The hidden layer(s) configuration for the ANN was empirically determined by using a cross-validation data set during training. In general, a hidden layer with too few nodes may not sufficiently model the data. A hidden layer with too many nodes may overfit the data in the training set and not provide an effective predictive capability for new data. The ANN was trained with 97% of the DR peptides and cross-validated with the remaining data. Typically the cross-validation data sets are used to stop the training when the error for the data set ceases to decrease. Going beyond this point suggests that the ANN “learns” from noise in the training set that is not present in the cross-validation set. The experience in training ANNs with peptide elution data showed that the ANN could not be over-trained. Both the errors on the training and the cross-validation data sets rapidly converged to minimum values. A small improvement was realized by using 2 node hidden layer instead of no hidden layers. Increasing to three hidden nodes made an even smaller improvement. Table 1 shows error rates as a function of the number of hidden layer nodes in seven training sessions. The hidden layer could be increased to a large number of nodes without the back-propagation algorithm being able to reduce the errors or being able to overfit the data. A hidden layer with two nodes was used since it reduced the error to a near optimal level without potentially sacrificing generality. The training was stopped at 1000 epochs, as the errors appeared to have converged at different learning rates ranging from 0.001 to 0.1. The final ANN model with 20 input—2 hidden—and one output nodes (20-2-1) is depicted in FIG. 3.

Table 2 summarizes the calculated ANN weights of amino acid residues after training with the D. radiodurans peptides. From the weights we see that leucine is the amino acid that most affects peptide retention times.

The ANN model was evaluated using peptides identified from the microorganism S. oneidensis, using RPLC-ESI-ion trap MS/MS. The average error for predicting S. oneidensis NETs for 7080 peptides from 157 analyses was 0.047983 or ˜4.8%. FIG. 4 a shows a plot of the predicted Nets for 7080 S. oneidensis peptides identified in 157 different separations. These results should be considered worst case because of the uncertainly in peptide identifications—S. oneidensis peptides, unlike the D. radiodurans peptides in the training set, were not validated using accurate mass measurements—. Furthermore the data in FIG. 4 a, suggests the extremes in errors for LC elution predictions but does not clearly show the distribution of errors around the mean. The plot also includes errors due to variations between separations, which are not fully eliminated in the normalization process (and would benefit from the use of elution time calibrants).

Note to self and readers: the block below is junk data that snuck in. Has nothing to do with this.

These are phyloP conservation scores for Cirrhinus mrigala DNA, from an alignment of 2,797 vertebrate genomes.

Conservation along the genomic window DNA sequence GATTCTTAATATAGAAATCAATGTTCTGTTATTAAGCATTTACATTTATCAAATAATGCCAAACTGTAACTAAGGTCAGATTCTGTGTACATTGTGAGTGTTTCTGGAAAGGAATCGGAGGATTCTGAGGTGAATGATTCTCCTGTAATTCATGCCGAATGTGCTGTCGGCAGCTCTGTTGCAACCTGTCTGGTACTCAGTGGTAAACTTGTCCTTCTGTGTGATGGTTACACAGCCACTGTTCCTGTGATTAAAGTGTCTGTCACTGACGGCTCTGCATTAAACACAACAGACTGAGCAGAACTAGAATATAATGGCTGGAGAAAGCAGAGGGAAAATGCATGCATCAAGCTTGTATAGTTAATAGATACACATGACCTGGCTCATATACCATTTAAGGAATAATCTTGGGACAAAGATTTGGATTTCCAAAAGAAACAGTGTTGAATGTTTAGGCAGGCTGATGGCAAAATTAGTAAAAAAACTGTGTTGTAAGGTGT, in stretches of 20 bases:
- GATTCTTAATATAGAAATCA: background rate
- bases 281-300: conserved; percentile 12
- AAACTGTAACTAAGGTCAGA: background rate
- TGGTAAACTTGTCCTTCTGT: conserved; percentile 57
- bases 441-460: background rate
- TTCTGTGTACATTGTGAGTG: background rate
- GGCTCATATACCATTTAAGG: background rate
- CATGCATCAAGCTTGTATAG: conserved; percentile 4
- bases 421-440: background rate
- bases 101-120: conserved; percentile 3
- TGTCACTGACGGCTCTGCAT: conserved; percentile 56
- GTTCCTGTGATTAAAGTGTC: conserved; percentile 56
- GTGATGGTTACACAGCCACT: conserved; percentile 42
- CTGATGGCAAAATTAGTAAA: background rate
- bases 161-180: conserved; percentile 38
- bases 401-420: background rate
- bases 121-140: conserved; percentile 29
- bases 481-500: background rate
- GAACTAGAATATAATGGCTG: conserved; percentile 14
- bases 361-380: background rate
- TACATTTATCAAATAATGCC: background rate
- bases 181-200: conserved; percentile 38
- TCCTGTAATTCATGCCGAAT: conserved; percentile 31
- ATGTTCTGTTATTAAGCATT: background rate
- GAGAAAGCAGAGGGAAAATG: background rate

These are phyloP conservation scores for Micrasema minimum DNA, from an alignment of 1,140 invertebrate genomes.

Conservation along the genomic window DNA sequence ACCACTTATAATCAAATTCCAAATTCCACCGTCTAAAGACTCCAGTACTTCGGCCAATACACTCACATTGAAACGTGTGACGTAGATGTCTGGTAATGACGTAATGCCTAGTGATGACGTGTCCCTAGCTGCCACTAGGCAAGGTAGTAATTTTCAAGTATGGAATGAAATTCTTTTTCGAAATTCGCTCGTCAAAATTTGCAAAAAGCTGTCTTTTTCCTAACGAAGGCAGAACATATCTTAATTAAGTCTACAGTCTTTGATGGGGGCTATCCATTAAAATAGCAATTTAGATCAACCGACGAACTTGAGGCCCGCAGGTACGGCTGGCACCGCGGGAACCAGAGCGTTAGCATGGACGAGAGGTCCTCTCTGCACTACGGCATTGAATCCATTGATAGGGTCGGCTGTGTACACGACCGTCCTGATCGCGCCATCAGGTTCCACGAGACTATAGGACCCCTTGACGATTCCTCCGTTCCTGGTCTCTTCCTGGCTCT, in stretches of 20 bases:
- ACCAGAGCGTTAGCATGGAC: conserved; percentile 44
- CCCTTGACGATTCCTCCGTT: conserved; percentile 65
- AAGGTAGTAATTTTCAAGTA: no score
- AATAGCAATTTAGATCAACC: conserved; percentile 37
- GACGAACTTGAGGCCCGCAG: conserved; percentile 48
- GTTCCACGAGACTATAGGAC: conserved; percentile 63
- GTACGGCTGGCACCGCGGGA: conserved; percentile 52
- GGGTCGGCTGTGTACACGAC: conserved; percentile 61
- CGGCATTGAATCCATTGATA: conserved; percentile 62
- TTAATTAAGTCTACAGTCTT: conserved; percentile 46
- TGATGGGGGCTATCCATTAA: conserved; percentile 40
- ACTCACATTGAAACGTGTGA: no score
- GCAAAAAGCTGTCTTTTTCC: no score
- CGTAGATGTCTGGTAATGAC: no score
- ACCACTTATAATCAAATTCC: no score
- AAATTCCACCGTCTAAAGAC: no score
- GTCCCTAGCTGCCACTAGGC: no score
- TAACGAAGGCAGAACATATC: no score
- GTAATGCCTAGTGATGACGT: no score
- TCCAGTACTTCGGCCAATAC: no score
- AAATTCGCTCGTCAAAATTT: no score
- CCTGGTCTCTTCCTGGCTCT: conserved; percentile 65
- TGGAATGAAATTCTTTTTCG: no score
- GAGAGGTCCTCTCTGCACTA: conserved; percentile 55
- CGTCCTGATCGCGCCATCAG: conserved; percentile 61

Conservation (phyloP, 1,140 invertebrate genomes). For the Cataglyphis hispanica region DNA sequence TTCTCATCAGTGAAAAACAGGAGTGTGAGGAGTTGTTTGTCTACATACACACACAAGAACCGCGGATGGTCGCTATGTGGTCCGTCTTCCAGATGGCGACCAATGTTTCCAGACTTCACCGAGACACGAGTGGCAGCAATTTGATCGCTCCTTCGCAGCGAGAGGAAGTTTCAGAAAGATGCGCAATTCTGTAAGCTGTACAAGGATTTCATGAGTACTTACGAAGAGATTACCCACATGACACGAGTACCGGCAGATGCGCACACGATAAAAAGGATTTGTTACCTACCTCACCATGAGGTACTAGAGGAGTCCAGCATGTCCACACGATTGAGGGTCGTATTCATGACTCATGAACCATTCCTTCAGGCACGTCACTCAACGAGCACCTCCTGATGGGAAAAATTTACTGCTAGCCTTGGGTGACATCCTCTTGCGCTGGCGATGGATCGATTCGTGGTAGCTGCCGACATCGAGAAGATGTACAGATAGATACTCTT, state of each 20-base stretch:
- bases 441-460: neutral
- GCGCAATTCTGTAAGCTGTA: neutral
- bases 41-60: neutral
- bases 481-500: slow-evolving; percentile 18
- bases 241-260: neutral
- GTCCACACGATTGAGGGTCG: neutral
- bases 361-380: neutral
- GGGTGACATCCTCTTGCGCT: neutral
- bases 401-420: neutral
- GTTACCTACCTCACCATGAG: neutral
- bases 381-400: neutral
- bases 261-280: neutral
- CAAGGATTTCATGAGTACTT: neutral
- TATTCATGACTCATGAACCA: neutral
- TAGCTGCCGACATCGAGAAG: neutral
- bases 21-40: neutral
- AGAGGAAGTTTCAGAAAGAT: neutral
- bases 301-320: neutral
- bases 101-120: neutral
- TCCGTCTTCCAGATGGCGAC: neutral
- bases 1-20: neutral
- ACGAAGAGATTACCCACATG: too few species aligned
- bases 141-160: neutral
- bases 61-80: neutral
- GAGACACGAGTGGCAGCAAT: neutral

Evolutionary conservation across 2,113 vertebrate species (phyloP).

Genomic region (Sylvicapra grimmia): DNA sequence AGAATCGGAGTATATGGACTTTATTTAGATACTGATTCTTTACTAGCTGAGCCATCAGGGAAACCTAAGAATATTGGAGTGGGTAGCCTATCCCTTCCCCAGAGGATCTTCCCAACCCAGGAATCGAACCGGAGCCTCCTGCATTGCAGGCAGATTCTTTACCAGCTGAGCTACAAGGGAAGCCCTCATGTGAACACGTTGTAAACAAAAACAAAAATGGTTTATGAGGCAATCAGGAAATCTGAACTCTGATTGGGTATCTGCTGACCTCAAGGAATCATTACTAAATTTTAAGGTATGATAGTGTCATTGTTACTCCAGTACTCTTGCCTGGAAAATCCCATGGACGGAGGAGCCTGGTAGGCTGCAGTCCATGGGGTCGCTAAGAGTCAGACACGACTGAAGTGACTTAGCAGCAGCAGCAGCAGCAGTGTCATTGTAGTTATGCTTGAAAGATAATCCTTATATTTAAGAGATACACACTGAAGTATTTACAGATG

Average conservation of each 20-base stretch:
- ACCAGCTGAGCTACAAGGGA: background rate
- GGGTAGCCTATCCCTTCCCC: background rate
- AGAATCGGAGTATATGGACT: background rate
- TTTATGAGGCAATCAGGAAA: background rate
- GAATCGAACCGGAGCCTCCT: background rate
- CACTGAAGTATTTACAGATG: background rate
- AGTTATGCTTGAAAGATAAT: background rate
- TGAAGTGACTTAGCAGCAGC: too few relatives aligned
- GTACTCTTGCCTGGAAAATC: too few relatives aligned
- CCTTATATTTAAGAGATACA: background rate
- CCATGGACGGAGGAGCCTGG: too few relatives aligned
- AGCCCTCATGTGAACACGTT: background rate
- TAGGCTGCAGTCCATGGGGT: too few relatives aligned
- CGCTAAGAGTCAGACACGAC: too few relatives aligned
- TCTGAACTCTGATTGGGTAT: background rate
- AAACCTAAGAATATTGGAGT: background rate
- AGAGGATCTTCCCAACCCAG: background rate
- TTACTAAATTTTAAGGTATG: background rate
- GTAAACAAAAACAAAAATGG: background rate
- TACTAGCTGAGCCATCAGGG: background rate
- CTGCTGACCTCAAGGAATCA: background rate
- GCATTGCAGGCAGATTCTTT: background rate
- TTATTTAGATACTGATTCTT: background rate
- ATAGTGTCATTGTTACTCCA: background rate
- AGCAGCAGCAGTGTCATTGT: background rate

A significant number of S. oneidensis peptides were identified one or only a few times across all 157 experiments, suggesting that they may be miss-identifications. This is supported by the observation that the average prediction error decreases rapidly when the model is tested with peptides required to occur in increasing number of experiments. A more rigorous error measurement from S. oneidensis peptides from the same number of experiments, and each peptide occurring at least 20, 40 or 60 times to reduce spurious misidentifications, yielded an average error of 3.86, 3.67 and 3.66% respectively (see FIG. 4 b-d). It can be seen that the peptides with poor correlation with these experiments (i.e. highly dispersed in the plots) are eliminated when only the peptides occurred at least 60 times were selected, again suggesting that infrequently seen peptides are possibly misidentified. Furthermore, preliminary LC-FTICR experiments of the S. oneidensis implied that multiple ion-trap identifications are probably correct based on accurate mass measurements. Thus, as the probability of correct identifications is increased, a better correspondence with predicted elution times is observed.

FIG. 5 shows the error distribution of these 1270 S. oneidensis peptides which have been identified at least 20 times. This curve is assumed to approach the true distribution of the prediction model's performance for correctly identified peptides. For this peptide set, 50% are predicted within +/−2.97% of the measured NETs, and more than 95% are predicted within +/−10% of the measured NETs.

One of the major advantages of our model in relation to previous ones is that it provides more accurate prediction for longer peptides. As it can been seen from Table 3, the average error is very low for peptides up to 20-mer size, the error then increases just slightly for longer peptides.